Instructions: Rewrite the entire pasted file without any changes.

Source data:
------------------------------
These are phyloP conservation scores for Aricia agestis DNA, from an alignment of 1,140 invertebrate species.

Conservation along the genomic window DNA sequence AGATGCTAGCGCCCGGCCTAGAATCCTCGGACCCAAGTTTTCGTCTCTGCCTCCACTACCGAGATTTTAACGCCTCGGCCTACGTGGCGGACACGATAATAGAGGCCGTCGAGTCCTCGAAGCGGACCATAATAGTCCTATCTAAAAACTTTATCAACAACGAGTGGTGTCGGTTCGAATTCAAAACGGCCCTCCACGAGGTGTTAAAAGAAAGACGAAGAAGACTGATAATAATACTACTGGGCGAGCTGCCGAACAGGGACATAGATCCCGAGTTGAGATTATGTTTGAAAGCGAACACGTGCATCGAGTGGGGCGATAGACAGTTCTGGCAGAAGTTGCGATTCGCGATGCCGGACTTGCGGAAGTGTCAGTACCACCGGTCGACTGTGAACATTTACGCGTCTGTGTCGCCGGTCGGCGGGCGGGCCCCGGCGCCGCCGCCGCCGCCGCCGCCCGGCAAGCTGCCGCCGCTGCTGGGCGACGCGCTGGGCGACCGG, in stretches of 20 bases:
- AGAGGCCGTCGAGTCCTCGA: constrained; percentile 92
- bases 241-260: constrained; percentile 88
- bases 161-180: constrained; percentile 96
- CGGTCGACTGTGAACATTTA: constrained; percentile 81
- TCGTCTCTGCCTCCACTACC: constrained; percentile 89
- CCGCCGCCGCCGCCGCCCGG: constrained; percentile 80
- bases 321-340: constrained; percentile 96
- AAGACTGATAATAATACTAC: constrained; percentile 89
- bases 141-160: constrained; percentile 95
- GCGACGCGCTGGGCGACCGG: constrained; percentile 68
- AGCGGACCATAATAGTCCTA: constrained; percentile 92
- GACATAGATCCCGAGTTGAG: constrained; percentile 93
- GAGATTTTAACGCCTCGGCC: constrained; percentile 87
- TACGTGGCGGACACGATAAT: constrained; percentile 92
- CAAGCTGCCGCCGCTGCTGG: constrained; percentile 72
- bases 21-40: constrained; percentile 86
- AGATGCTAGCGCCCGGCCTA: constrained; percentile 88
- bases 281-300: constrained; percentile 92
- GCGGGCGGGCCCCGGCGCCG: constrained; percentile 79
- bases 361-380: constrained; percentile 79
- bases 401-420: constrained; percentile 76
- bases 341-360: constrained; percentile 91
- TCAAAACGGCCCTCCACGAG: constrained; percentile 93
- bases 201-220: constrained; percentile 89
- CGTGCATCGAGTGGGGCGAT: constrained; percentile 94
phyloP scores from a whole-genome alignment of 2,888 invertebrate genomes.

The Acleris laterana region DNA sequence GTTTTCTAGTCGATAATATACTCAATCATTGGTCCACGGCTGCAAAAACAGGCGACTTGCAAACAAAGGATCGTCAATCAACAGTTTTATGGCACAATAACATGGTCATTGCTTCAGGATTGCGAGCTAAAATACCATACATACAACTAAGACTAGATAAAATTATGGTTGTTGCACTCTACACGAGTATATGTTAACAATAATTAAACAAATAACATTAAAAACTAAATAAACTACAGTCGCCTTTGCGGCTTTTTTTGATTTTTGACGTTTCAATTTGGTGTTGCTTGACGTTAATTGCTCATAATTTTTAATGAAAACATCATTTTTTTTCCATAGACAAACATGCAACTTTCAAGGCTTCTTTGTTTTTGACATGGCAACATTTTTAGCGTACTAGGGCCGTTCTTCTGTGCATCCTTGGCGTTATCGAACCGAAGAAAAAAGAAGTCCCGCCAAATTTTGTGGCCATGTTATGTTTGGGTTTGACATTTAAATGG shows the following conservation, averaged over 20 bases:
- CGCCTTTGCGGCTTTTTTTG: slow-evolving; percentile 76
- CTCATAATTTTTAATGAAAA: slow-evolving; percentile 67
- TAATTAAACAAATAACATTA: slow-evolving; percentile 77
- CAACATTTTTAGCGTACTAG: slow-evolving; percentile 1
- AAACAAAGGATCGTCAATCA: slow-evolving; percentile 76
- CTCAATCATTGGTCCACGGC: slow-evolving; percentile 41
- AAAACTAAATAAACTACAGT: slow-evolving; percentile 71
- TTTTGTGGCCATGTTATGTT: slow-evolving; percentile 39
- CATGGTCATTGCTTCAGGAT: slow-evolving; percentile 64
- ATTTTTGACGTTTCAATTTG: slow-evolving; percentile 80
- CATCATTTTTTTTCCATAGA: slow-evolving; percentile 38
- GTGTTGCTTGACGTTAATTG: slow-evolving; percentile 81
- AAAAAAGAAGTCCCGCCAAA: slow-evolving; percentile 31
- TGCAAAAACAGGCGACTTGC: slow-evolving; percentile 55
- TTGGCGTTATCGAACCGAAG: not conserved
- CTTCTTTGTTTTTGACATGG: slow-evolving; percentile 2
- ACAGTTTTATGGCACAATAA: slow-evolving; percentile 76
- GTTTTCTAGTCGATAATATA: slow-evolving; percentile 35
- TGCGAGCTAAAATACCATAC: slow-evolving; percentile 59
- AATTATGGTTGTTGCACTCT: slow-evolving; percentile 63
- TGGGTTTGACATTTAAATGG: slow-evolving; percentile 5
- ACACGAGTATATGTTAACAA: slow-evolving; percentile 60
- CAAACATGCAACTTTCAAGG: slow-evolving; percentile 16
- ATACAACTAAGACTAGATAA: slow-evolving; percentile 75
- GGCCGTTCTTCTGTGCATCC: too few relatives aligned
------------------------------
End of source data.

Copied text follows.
These are phyloP conservation scores for Aricia agestis DNA, from an alignment of 1,140 invertebrate species.

Conservation along the genomic window DNA sequence AGATGCTAGCGCCCGGCCTAGAATCCTCGGACCCAAGTTTTCGTCTCTGCCTCCACTACCGAGATTTTAACGCCTCGGCCTACGTGGCGGACACGATAATAGAGGCCGTCGAGTCCTCGAAGCGGACCATAATAGTCCTATCTAAAAACTTTATCAACAACGAGTGGTGTCGGTTCGAATTCAAAACGGCCCTCCACGAGGTGTTAAAAGAAAGACGAAGAAGACTGATAATAATACTACTGGGCGAGCTGCCGAACAGGGACATAGATCCCGAGTTGAGATTATGTTTGAAAGCGAACACGTGCATCGAGTGGGGCGATAGACAGTTCTGGCAGAAGTTGCGATTCGCGATGCCGGACTTGCGGAAGTGTCAGTACCACCGGTCGACTGTGAACATTTACGCGTCTGTGTCGCCGGTCGGCGGGCGGGCCCCGGCGCCGCCGCCGCCGCCGCCGCCCGGCAAGCTGCCGCCGCTGCTGGGCGACGCGCTGGGCGACCGG, in stretches of 20 bases:
- AGAGGCCGTCGAGTCCTCGA: constrained; percentile 92
- bases 241-260: constrained; percentile 88
- bases 161-180: constrained; percentile 96
- CGGTCGACTGTGAACATTTA: constrained; percentile 81
- TCGTCTCTGCCTCCACTACC: constrained; percentile 89
- CCGCCGCCGCCGCCGCCCGG: constrained; percentile 80
- bases 321-340: constrained; percentile 96
- AAGACTGATAATAATACTAC: constrained; percentile 89
- bases 141-160: constrained; percentile 95
- GCGACGCGCTGGGCGACCGG: constrained; percentile 68
- AGCGGACCATAATAGTCCTA: constrained; percentile 92
- GACATAGATCCCGAGTTGAG: constrained; percentile 93
- GAGATTTTAACGCCTCGGCC: constrained; percentile 87
- TACGTGGCGGACACGATAAT: constrained; percentile 92
- CAAGCTGCCGCCGCTGCTGG: constrained; percentile 72
- bases 21-40: constrained; percentile 86
- AGATGCTAGCGCCCGGCCTA: constrained; percentile 88
- bases 281-300: constrained; percentile 92
- GCGGGCGGGCCCCGGCGCCG: constrained; percentile 79
- bases 361-380: constrained; percentile 79
- bases 401-420: constrained; percentile 76
- bases 341-360: constrained; percentile 91
- TCAAAACGGCCCTCCACGAG: constrained; percentile 93
- bases 201-220: constrained; percentile 89
- CGTGCATCGAGTGGGGCGAT: constrained; percentile 94
phyloP scores from a whole-genome alignment of 2,888 invertebrate genomes.

The Acleris laterana region DNA sequence GTTTTCTAGTCGATAATATACTCAATCATTGGTCCACGGCTGCAAAAACAGGCGACTTGCAAACAAAGGATCGTCAATCAACAGTTTTATGGCACAATAACATGGTCATTGCTTCAGGATTGCGAGCTAAAATACCATACATACAACTAAGACTAGATAAAATTATGGTTGTTGCACTCTACACGAGTATATGTTAACAATAATTAAACAAATAACATTAAAAACTAAATAAACTACAGTCGCCTTTGCGGCTTTTTTTGATTTTTGACGTTTCAATTTGGTGTTGCTTGACGTTAATTGCTCATAATTTTTAATGAAAACATCATTTTTTTTCCATAGACAAACATGCAACTTTCAAGGCTTCTTTGTTTTTGACATGGCAACATTTTTAGCGTACTAGGGCCGTTCTTCTGTGCATCCTTGGCGTTATCGAACCGAAGAAAAAAGAAGTCCCGCCAAATTTTGTGGCCATGTTATGTTTGGGTTTGACATTTAAATGG shows the following conservation, averaged over 20 bases:
- CGCCTTTGCGGCTTTTTTTG: slow-evolving; percentile 76
- CTCATAATTTTTAATGAAAA: slow-evolving; percentile 67
- TAATTAAACAAATAACATTA: slow-evolving; percentile 77
- CAACATTTTTAGCGTACTAG: slow-evolving; percentile 1
- AAACAAAGGATCGTCAATCA: slow-evolving; percentile 76
- CTCAATCATTGGTCCACGGC: slow-evolving; percentile 41
- AAAACTAAATAAACTACAGT: slow-evolving; percentile 71
- TTTTGTGGCCATGTTATGTT: slow-evolving; percentile 39
- CATGGTCATTGCTTCAGGAT: slow-evolving; percentile 64
- ATTTTTGACGTTTCAATTTG: slow-evolving; percentile 80
- CATCATTTTTTTTCCATAGA: slow-evolving; percentile 38
- GTGTTGCTTGACGTTAATTG: slow-evolving; percentile 81
- AAAAAAGAAGTCCCGCCAAA: slow-evolving; percentile 31
- TGCAAAAACAGGCGACTTGC: slow-evolving; percentile 55
- TTGGCGTTATCGAACCGAAG: not conserved
- CTTCTTTGTTTTTGACATGG: slow-evolving; percentile 2
- ACAGTTTTATGGCACAATAA: slow-evolving; percentile 76
- GTTTTCTAGTCGATAATATA: slow-evolving; percentile 35
- TGCGAGCTAAAATACCATAC: slow-evolving; percentile 59
- AATTATGGTTGTTGCACTCT: slow-evolving; percentile 63
- TGGGTTTGACATTTAAATGG: slow-evolving; percentile 5
- ACACGAGTATATGTTAACAA: slow-evolving; percentile 60
- CAAACATGCAACTTTCAAGG: slow-evolving; percentile 16
- ATACAACTAAGACTAGATAA: slow-evolving; percentile 75
- GGCCGTTCTTCTGTGCATCC: too few relatives aligned